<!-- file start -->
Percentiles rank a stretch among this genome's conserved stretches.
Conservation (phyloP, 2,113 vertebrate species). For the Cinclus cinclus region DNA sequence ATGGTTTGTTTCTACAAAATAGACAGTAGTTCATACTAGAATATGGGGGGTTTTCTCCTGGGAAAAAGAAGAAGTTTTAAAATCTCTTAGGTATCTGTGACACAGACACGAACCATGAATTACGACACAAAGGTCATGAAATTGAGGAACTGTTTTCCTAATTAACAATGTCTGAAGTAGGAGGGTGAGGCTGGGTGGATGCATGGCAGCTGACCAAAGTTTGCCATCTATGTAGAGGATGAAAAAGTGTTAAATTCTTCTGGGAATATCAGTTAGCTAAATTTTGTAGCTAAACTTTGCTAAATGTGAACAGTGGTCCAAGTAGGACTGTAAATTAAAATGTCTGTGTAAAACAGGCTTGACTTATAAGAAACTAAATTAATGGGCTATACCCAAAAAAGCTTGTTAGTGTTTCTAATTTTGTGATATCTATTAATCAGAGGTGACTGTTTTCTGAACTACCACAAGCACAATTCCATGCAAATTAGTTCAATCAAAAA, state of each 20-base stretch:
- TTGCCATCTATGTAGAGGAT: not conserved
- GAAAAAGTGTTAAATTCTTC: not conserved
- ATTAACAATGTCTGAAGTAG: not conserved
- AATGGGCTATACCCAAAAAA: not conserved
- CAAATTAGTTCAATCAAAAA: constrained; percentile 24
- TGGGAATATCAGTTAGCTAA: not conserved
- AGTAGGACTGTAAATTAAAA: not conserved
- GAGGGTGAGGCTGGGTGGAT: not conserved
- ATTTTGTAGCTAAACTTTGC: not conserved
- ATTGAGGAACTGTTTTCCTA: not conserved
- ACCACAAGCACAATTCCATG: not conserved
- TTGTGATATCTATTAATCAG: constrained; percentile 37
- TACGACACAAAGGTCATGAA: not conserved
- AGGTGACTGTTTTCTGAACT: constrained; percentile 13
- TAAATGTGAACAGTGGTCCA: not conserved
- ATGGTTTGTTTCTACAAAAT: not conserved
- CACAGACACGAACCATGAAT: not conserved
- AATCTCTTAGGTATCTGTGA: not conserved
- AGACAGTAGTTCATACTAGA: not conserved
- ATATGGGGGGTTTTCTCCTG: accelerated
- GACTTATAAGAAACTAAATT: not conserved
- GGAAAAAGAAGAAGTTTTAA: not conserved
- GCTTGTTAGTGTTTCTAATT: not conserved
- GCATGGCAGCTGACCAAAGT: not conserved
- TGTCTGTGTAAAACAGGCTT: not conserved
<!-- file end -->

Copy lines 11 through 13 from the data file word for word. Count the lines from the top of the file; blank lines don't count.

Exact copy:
- ATTTTGTAGCTAAACTTTGC: not conserved
- ATTGAGGAACTGTTTTCCTA: not conserved
- ACCACAAGCACAATTCCATG: not conserved